The UK was divided into twenty five areas each served by a Group Headquarter. Five of these acted as Sector Headquarters too. Preston Sector headquarters also served as the UKWMO headquarters had the facility to issue the country wide HANDEL Attack Warning message should the RAF strike command be disabled.
The UKWMO Group locations were not a secret, as almost all were listed in their local telephone directory under Royal Observer Corp quoting an address and phone number. On the whole most members of the public knew nothing about the existence of the U.K.W.M.O.
A list of the all UKWMO Group Headquarters bunker locations in use at stand-down may be found in the part of this website concentrating on the details of the UKWMO organisation linked at the bottom of this page. Some have now been demolished and other bunkers have found new uses.
York ROC Group HQ
During the period 1960-62 small underground chambers were constructed to protect the observers from blast and fallout. At this time Group and Sector Headquarters had purpose built bunkers constructed. These were usually semi-sunken to afford protection against minor blast damage and increase the fallout protection factor. The picture shows the York Group HQ, now a museum operated by English Heritage. The HQ originally stood in the grounds of a Government building the external fence around the museum was added when that property was sold off for housing development.
Typical ROC Post
This photograph is typical of the exterior view of a ROC observer post. A 20 ft vertical ladder leads to an underground chamber only 7ft x 16ft x 7ft high. This houses the observers and their instruments and welfare facilities. Conditions were very primitive, as there was no running water, gas or mains electric.
The ROC had an extensive communications network of its own. Other topics on this web site explore the communication network in great detail, use the tabs at the top of the page to navigate. To summarise:-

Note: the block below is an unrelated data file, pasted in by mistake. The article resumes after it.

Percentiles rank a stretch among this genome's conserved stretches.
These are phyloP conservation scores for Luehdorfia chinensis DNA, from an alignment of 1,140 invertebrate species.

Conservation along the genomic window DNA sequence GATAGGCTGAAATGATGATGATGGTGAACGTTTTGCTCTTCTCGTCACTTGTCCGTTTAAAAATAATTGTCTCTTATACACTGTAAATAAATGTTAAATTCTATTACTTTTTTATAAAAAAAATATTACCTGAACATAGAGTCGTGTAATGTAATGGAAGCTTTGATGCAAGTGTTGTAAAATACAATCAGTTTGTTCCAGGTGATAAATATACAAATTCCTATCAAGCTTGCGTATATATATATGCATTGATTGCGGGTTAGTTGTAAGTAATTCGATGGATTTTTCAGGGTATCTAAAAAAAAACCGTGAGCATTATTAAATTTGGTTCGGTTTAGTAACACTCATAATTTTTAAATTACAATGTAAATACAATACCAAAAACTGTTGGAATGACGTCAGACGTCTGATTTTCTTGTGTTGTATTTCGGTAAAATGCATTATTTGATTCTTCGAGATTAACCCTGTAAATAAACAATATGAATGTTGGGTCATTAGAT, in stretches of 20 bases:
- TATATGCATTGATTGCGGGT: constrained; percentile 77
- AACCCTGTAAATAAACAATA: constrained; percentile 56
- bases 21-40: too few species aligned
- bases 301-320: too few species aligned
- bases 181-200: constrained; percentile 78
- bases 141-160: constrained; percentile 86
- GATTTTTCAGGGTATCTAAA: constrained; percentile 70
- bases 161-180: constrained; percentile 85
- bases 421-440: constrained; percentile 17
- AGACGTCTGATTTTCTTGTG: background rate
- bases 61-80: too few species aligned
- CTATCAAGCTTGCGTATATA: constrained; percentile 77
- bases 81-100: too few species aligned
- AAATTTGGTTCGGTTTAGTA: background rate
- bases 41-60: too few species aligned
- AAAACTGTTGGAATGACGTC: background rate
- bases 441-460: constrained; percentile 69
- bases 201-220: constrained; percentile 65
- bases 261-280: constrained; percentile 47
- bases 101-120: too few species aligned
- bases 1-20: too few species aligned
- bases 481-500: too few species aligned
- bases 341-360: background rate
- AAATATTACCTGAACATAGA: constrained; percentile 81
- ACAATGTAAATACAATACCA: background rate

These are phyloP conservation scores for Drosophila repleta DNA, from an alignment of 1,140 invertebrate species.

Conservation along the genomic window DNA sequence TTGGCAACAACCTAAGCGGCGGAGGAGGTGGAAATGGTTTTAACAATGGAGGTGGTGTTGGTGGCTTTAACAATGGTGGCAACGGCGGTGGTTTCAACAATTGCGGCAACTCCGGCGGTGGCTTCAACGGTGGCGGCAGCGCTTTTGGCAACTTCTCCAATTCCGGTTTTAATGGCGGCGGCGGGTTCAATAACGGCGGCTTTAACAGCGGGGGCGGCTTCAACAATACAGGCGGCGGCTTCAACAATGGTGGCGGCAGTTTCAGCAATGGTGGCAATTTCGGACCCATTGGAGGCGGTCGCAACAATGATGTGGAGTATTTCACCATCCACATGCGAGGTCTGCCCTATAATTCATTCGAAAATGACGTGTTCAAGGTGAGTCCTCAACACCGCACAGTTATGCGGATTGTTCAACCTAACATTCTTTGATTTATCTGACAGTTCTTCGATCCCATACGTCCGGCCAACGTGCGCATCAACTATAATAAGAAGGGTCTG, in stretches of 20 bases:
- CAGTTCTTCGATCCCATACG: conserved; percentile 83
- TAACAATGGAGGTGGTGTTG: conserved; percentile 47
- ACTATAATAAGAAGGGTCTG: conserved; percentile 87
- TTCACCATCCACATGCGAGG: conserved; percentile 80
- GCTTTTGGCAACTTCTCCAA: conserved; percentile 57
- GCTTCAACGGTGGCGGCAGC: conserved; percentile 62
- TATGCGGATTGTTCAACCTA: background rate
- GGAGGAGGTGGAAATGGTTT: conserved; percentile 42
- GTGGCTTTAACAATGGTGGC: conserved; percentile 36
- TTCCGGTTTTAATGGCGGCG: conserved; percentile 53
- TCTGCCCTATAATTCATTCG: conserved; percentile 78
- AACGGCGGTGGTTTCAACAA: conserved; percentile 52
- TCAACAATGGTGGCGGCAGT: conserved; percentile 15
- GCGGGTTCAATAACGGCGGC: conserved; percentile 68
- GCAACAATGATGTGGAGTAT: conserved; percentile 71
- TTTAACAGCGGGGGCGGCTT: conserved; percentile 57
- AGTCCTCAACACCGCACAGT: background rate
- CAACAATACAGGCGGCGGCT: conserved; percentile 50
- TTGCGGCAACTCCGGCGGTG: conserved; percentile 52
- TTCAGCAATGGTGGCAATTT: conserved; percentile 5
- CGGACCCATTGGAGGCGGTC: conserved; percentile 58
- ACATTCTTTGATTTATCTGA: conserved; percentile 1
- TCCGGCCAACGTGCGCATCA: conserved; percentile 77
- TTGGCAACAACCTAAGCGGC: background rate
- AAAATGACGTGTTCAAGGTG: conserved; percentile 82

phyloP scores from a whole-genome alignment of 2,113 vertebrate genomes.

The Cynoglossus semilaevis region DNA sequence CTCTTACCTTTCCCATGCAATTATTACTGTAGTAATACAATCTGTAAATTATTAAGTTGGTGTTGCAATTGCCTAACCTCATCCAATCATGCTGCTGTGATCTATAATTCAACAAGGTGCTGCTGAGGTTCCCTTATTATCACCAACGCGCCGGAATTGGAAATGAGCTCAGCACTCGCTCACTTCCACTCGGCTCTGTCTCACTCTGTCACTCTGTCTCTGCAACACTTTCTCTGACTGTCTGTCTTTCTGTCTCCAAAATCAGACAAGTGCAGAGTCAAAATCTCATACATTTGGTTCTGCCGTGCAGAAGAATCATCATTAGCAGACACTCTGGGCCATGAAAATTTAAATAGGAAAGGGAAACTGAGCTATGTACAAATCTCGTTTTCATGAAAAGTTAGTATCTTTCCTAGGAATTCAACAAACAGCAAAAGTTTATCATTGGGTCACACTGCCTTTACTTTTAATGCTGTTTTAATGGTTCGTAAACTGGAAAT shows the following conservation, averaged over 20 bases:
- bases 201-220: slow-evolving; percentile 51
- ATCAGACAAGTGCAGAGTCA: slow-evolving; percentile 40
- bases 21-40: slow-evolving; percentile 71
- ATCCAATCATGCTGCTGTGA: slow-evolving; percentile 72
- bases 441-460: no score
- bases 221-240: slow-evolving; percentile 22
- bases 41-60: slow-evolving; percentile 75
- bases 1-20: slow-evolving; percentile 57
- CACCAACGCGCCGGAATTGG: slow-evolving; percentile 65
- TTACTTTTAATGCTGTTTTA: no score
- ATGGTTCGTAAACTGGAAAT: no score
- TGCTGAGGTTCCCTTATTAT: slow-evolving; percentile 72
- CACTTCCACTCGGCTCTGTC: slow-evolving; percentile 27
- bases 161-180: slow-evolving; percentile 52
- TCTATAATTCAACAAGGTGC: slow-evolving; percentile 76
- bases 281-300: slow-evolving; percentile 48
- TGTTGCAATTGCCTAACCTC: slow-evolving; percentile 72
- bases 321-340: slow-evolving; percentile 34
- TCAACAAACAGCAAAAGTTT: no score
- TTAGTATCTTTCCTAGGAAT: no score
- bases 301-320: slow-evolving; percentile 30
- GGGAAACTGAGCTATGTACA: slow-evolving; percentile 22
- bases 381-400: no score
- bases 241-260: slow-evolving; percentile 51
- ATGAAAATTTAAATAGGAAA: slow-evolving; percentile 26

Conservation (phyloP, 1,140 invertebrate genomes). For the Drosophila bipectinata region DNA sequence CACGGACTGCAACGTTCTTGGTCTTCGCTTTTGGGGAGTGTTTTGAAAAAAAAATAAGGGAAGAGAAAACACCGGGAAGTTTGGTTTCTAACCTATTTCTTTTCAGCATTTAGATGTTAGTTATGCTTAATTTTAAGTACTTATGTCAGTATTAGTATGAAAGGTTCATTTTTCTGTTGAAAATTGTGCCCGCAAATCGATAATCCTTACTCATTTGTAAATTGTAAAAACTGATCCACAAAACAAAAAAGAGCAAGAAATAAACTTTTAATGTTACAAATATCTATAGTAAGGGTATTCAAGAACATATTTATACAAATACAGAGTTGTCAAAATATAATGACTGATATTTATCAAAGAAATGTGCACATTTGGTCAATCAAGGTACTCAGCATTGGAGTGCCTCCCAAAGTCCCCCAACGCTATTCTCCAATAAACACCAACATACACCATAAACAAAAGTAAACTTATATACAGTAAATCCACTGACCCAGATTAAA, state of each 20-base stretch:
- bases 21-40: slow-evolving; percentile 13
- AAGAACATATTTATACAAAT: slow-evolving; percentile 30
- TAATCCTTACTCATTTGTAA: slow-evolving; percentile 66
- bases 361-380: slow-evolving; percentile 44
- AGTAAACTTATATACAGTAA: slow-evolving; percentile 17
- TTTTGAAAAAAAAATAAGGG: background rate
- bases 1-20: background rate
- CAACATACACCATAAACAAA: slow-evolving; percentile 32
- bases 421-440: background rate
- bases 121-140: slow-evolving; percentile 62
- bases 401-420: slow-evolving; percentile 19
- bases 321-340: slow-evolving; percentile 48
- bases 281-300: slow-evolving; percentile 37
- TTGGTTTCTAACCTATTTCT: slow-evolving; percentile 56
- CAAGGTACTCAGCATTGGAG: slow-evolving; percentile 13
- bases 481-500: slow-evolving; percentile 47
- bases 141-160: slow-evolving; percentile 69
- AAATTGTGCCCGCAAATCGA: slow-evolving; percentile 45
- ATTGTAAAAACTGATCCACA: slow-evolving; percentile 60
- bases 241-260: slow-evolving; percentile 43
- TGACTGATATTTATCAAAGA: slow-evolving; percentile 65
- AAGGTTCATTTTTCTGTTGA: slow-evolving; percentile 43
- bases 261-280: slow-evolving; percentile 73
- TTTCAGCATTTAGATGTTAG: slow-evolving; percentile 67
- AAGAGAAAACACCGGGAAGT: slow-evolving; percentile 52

- Small clusters of observer posts were linked to their Group HQ by landline. A master post in each cluster had a backup radio. Each post had a HANDEL receiver, a hand operated siren and pyrotechnic maroons, enabling it to act as a warning point for the local population.
- Group Headquarters were linked to its adjacent Headquarters by both landline and radio circuits carrying both speech and telegraph. Should a link fail or a message required to be passed to a Group that wasn't directly connected it would be relayed via another Group who had a direct connection.
- Each Group HQ had a landline and radio link to the Regional Government Headquarters (RGHQ).
- A single sideband radio transceiver was provided for the Last Ditch Network (LDN) which could be used if all ground based communications (radio and line) were disrupted.
- The five Sector Headquarters were additionally connected by land lines directly to the other Sectors Headquarters. Sectors had links to their counterpart organisations in other European countries. Sectors had a BBC radio studio linked into the transmitter network.
On the 10 July 1991, the current Home Secretary Mr Kenneth Baker, announced to parliament that the services of the United Kingdom Warning and Monitoring Organisation were no longer required. Its field force, the Royal Observer Corps would be 'Stood-Down' on 30 September 1991.
Former members meet socially via the Royal Observer Corp Association, (ROCA). Many of the monitoring posts have been left derelict but a small number survive thanks to the dedication of a few individuals who have lovingly restored them. Many of the Group controls have found other uses and some have been demolished for housing. In Bedford, for example, Observer Close MK40 4EU is all that remains of the former ROC Group Headquarters.